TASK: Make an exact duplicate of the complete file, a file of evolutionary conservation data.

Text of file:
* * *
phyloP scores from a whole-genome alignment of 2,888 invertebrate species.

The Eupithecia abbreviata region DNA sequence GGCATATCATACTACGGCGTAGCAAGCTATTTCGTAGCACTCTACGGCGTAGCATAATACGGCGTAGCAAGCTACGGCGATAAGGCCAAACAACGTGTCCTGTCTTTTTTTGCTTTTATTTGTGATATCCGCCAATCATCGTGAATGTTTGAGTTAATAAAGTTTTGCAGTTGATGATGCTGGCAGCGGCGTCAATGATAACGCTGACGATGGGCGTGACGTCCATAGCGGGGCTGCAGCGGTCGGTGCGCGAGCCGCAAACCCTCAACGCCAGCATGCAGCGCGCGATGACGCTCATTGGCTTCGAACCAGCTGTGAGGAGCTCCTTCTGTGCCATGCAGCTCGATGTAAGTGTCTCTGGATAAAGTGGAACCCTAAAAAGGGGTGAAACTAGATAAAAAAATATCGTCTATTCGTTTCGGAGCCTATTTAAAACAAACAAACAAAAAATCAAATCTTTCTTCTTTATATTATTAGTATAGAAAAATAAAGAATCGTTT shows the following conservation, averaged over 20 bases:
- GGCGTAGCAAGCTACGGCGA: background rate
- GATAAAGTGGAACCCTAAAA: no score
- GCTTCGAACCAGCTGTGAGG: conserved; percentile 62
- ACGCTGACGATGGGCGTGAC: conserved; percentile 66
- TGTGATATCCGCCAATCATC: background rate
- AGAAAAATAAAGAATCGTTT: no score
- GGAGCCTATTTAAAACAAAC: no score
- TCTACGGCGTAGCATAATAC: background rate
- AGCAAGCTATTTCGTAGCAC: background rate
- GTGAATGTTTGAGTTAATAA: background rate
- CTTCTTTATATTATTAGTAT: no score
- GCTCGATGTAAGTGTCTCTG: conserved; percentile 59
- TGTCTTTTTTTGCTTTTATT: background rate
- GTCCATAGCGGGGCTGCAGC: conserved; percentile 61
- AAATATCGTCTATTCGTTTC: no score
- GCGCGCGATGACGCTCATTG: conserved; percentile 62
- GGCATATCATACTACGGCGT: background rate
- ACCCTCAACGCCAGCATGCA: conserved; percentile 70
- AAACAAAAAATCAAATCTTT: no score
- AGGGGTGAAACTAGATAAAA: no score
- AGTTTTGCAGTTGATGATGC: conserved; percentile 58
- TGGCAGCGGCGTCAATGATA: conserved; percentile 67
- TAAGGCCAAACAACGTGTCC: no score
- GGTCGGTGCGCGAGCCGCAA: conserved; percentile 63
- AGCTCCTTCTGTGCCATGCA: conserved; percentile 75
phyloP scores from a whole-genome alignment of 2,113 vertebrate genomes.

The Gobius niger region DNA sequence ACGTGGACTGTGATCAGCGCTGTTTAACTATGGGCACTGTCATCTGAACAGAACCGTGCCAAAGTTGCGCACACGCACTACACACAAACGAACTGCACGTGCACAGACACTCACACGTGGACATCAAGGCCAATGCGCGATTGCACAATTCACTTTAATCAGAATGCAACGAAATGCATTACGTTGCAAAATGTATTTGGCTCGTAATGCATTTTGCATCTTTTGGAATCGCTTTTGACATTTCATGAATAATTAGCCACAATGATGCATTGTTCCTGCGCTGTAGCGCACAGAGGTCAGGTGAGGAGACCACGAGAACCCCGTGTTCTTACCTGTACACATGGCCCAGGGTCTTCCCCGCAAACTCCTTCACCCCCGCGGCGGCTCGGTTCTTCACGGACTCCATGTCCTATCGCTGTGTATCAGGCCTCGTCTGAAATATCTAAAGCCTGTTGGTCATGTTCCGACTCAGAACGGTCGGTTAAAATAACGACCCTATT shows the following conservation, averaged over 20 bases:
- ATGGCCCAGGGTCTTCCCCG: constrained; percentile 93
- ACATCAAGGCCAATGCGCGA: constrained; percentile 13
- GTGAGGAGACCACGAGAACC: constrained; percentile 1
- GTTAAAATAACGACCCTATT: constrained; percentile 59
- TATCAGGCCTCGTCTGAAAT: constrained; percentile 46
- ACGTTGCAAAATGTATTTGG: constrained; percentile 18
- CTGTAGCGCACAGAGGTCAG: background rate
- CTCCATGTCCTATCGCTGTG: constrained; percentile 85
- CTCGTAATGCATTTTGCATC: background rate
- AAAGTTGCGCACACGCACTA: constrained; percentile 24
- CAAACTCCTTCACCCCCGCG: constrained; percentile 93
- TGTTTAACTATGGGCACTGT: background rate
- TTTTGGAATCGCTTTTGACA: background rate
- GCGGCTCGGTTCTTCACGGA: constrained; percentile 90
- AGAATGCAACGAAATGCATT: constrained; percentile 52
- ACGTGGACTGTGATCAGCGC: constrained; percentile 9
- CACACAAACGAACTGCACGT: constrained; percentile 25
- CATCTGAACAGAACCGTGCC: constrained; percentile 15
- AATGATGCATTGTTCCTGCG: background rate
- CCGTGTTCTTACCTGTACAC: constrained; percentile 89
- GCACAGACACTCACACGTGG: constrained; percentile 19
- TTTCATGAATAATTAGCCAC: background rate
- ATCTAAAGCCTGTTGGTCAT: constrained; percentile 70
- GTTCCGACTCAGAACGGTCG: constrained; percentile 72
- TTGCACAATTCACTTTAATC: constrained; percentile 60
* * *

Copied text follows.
phyloP scores from a whole-genome alignment of 2,888 invertebrate species.

The Eupithecia abbreviata region DNA sequence GGCATATCATACTACGGCGTAGCAAGCTATTTCGTAGCACTCTACGGCGTAGCATAATACGGCGTAGCAAGCTACGGCGATAAGGCCAAACAACGTGTCCTGTCTTTTTTTGCTTTTATTTGTGATATCCGCCAATCATCGTGAATGTTTGAGTTAATAAAGTTTTGCAGTTGATGATGCTGGCAGCGGCGTCAATGATAACGCTGACGATGGGCGTGACGTCCATAGCGGGGCTGCAGCGGTCGGTGCGCGAGCCGCAAACCCTCAACGCCAGCATGCAGCGCGCGATGACGCTCATTGGCTTCGAACCAGCTGTGAGGAGCTCCTTCTGTGCCATGCAGCTCGATGTAAGTGTCTCTGGATAAAGTGGAACCCTAAAAAGGGGTGAAACTAGATAAAAAAATATCGTCTATTCGTTTCGGAGCCTATTTAAAACAAACAAACAAAAAATCAAATCTTTCTTCTTTATATTATTAGTATAGAAAAATAAAGAATCGTTT shows the following conservation, averaged over 20 bases:
- GGCGTAGCAAGCTACGGCGA: background rate
- GATAAAGTGGAACCCTAAAA: no score
- GCTTCGAACCAGCTGTGAGG: conserved; percentile 62
- ACGCTGACGATGGGCGTGAC: conserved; percentile 66
- TGTGATATCCGCCAATCATC: background rate
- AGAAAAATAAAGAATCGTTT: no score
- GGAGCCTATTTAAAACAAAC: no score
- TCTACGGCGTAGCATAATAC: background rate
- AGCAAGCTATTTCGTAGCAC: background rate
- GTGAATGTTTGAGTTAATAA: background rate
- CTTCTTTATATTATTAGTAT: no score
- GCTCGATGTAAGTGTCTCTG: conserved; percentile 59
- TGTCTTTTTTTGCTTTTATT: background rate
- GTCCATAGCGGGGCTGCAGC: conserved; percentile 61
- AAATATCGTCTATTCGTTTC: no score
- GCGCGCGATGACGCTCATTG: conserved; percentile 62
- GGCATATCATACTACGGCGT: background rate
- ACCCTCAACGCCAGCATGCA: conserved; percentile 70
- AAACAAAAAATCAAATCTTT: no score
- AGGGGTGAAACTAGATAAAA: no score
- AGTTTTGCAGTTGATGATGC: conserved; percentile 58
- TGGCAGCGGCGTCAATGATA: conserved; percentile 67
- TAAGGCCAAACAACGTGTCC: no score
- GGTCGGTGCGCGAGCCGCAA: conserved; percentile 63
- AGCTCCTTCTGTGCCATGCA: conserved; percentile 75
phyloP scores from a whole-genome alignment of 2,113 vertebrate genomes.

The Gobius niger region DNA sequence ACGTGGACTGTGATCAGCGCTGTTTAACTATGGGCACTGTCATCTGAACAGAACCGTGCCAAAGTTGCGCACACGCACTACACACAAACGAACTGCACGTGCACAGACACTCACACGTGGACATCAAGGCCAATGCGCGATTGCACAATTCACTTTAATCAGAATGCAACGAAATGCATTACGTTGCAAAATGTATTTGGCTCGTAATGCATTTTGCATCTTTTGGAATCGCTTTTGACATTTCATGAATAATTAGCCACAATGATGCATTGTTCCTGCGCTGTAGCGCACAGAGGTCAGGTGAGGAGACCACGAGAACCCCGTGTTCTTACCTGTACACATGGCCCAGGGTCTTCCCCGCAAACTCCTTCACCCCCGCGGCGGCTCGGTTCTTCACGGACTCCATGTCCTATCGCTGTGTATCAGGCCTCGTCTGAAATATCTAAAGCCTGTTGGTCATGTTCCGACTCAGAACGGTCGGTTAAAATAACGACCCTATT shows the following conservation, averaged over 20 bases:
- ATGGCCCAGGGTCTTCCCCG: constrained; percentile 93
- ACATCAAGGCCAATGCGCGA: constrained; percentile 13
- GTGAGGAGACCACGAGAACC: constrained; percentile 1
- GTTAAAATAACGACCCTATT: constrained; percentile 59
- TATCAGGCCTCGTCTGAAAT: constrained; percentile 46
- ACGTTGCAAAATGTATTTGG: constrained; percentile 18
- CTGTAGCGCACAGAGGTCAG: background rate
- CTCCATGTCCTATCGCTGTG: constrained; percentile 85
- CTCGTAATGCATTTTGCATC: background rate
- AAAGTTGCGCACACGCACTA: constrained; percentile 24
- CAAACTCCTTCACCCCCGCG: constrained; percentile 93
- TGTTTAACTATGGGCACTGT: background rate
- TTTTGGAATCGCTTTTGACA: background rate
- GCGGCTCGGTTCTTCACGGA: constrained; percentile 90
- AGAATGCAACGAAATGCATT: constrained; percentile 52
- ACGTGGACTGTGATCAGCGC: constrained; percentile 9
- CACACAAACGAACTGCACGT: constrained; percentile 25
- CATCTGAACAGAACCGTGCC: constrained; percentile 15
- AATGATGCATTGTTCCTGCG: background rate
- CCGTGTTCTTACCTGTACAC: constrained; percentile 89
- GCACAGACACTCACACGTGG: constrained; percentile 19
- TTTCATGAATAATTAGCCAC: background rate
- ATCTAAAGCCTGTTGGTCAT: constrained; percentile 70
- GTTCCGACTCAGAACGGTCG: constrained; percentile 72
- TTGCACAATTCACTTTAATC: constrained; percentile 60